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Inside The Managed Futures ETFs

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The turmoil never seems to end in Europe as a rash of downgrades of major economies in the region and now the bailout fund itself could point to more uncertainty in the weeks ahead. Thanks to these events clouding the market outlook for equities, many investors are considering ramping up exposure to alternatives. Beyond plays on volatility and hedge funds, an increasingly popular choice is what is known as managed futures.

This segment consists of investment professionals who manage a portfolio of futures contracts across a variety of asset classes and sectors. While managers often use a specific trading system to do this, an index-based methodology—which is often based on a strategy—can be used as well. The goal of putting money to work with these investors is to help diversify portfolios out of traditional stock and bond investments and into alternatives which can have low correlations with other asset classes. Many times, managed futures accounts will be both long and short contracts, potentially reducing overall volatility in a portfolio as well (see Is USCI The Best Commodity ETF?).

While this strategy is currently available to a number of ultra-rich traders and investors, the masses now have access to similar techniques thanks to a few products from the exchange-traded fund industry. These ETPs seek to give investors access to a number of managed futures strategies but at a fraction of the cost and without minimum investment levels. Thanks to these differences, the products have caught on with a number of investors who have been dismayed by equity market performance as well as those who are growing increasingly concerned over a brewing bond bubble. With this in mind, we take a closer look at the three options investors have in this increasingly popular space below, hopefully giving you a better idea of the key differences, as well as the pros and cons, that can be expected in the managed futures ETF world:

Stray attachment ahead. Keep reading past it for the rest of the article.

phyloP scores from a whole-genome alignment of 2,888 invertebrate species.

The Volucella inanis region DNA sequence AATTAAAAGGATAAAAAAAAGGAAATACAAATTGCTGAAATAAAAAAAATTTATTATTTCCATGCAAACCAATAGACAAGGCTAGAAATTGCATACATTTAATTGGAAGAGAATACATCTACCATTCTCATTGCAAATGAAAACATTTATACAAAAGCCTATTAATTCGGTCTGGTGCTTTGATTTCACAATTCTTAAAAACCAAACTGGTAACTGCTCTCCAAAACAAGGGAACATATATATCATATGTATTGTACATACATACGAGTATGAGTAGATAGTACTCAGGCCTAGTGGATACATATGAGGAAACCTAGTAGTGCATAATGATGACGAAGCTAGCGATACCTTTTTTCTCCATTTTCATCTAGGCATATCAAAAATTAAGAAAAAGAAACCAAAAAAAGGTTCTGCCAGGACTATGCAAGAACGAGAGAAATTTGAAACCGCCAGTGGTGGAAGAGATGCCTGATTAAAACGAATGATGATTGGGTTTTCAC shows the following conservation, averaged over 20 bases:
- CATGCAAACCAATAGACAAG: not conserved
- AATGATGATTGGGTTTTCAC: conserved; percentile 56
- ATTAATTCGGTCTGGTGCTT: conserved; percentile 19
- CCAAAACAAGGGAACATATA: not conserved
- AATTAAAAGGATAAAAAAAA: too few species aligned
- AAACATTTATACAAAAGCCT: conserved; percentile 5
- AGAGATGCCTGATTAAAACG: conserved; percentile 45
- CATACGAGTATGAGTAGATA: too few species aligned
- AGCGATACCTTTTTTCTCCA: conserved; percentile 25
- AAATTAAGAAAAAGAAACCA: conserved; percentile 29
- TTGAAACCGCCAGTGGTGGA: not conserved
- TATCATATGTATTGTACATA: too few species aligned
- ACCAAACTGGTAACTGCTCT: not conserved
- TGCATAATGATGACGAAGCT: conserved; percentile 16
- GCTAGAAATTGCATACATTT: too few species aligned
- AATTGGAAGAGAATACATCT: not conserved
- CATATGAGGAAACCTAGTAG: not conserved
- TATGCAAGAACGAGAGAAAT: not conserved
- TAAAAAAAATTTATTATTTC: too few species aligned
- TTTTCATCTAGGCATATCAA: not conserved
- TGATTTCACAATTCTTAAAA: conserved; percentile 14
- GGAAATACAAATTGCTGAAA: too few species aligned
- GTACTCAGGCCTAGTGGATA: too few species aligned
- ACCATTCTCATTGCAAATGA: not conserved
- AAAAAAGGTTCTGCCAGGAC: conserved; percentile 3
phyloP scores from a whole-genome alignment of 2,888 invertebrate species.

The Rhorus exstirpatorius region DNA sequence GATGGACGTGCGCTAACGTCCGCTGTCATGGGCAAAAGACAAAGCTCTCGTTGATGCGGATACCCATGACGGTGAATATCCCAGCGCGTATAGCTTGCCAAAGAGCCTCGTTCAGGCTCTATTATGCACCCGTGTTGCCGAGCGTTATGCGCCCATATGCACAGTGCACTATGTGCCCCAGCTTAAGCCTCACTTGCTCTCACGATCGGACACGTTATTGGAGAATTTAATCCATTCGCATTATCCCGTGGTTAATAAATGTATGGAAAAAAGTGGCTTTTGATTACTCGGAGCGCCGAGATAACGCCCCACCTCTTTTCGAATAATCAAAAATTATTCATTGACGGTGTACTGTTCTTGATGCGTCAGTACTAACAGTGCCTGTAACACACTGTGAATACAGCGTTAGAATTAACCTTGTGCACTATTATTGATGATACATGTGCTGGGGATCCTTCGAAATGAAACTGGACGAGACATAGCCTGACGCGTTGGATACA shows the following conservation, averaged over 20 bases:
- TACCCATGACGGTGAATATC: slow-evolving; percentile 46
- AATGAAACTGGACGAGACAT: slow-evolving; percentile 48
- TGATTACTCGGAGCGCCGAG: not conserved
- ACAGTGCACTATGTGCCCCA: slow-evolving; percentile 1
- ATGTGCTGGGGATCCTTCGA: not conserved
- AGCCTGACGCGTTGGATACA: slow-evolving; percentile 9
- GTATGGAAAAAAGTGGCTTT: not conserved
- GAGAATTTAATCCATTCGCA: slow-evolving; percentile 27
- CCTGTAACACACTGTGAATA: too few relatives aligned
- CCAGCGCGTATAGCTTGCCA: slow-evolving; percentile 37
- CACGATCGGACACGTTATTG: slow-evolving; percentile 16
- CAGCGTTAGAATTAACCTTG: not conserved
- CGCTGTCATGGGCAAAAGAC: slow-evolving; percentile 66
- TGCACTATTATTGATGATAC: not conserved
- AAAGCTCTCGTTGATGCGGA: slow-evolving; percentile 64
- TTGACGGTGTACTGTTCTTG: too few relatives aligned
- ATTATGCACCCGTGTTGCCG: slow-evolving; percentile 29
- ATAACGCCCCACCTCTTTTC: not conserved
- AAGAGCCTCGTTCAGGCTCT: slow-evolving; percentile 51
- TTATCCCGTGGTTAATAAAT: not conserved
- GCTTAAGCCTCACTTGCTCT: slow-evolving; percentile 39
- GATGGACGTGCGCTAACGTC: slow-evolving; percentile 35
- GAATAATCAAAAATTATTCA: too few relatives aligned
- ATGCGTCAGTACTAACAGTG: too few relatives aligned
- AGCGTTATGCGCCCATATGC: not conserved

ELEMENTS ETN Linked to the S&P Commodity Trends Indicator

This ETN provides exposure to the S&P Commodity Trends Indicator a benchmark of 16 highly liquid commodity futures across six sectors. This index, which is rebalanced monthly, utilizes long and short positions across a variety of sectors in order to establish exposure to a number of commodities. Currently, the energy sector makes up zero percent of the fund while livestock is the only long holding at this time. In fact, the rest of the commodity groups make up short positions dominated by a -36.8% allocation to grains (read Commodity ETFs Plunge On Supply Forecast).

Despite the fund’s solid allocation strategy and monthly rebalancing, the product has severely underperformed its counterparts over the past 52 weeks, losing about 14.3% in the time period. Nevertheless, the fund does charge 20 basis points less in fees and has a beta of just -0.08 making it both the cheapest and least correlated to broad markets. However, investors should note that the product does hold the least amount of total holdings suggesting that it may not be the most diversified product out there.

WisdomTree Managed Futures Strategy Fund (WDTI - Free Report)

This ETF tracks the Diversified Trends Indictor which looks to give investors positive total returns in rising or falling markets that aren’t correlated to broad market performances. The fund seeks to do this by investing in a combination of fixed income futures, non-deliverable currency forwards, commodity futures, and commodity swaps. Currently, the fund has heavy exposure to euro futures (15.7%) Japanese yen forwards (14.9%), as well as good sized holdings to Treasury bond and grain futures as well (read Time To Buy The Rare Earth Metals ETF?).

In terms of performance, WDTI has had a rough first year on the market as the product has slumped by 9.6% in the past 52 weeks. However, the fund does have a beta of just -0.14 with SPY suggesting that it moves almost completely independent from the broad market. This means that despite the fund’s lackluster performance it could be a solid way to diversify a portfolio in a more liquid way than its counterparts.

iShares Diversified Alternatives Trust

iShares’ entrant in the space looks to maximize absolute returns from investments with historically low correlation to traditional asset classes. The product seeks to do this while also controlling the risks and volatility inherent in futures and forward contracts by taking long and short positions in historically correlated assets. Overall, the fund looks to maintain a nearly flat spread among long and short assets in order to accomplish this task with the biggest holdings in futures contracts. Currently, the largest holdings are long positions in mid-term Treasury futures and German euro bund futures, while the largest short positions are in 10 year Australian T-Bond futures as well as CAD/USD forwards (read A Closer Look At The Canadian Energy Income ETF).

ALT has had the best performance of the three losing 4.4% over the past 52 weeks. However, the product does have the lowest volume and a beta of 0.64, suggesting it is reasonably correlated with broad markets. This suggests that for investors seeking high returns ALT could be the top pick but for those looking for low correlations either of the other two funds are likely to be better choices. Although, it should be noted that this could change if broad markets begin to slide once again in 2012 and push futures and forward contracts to have different relationships with markets.










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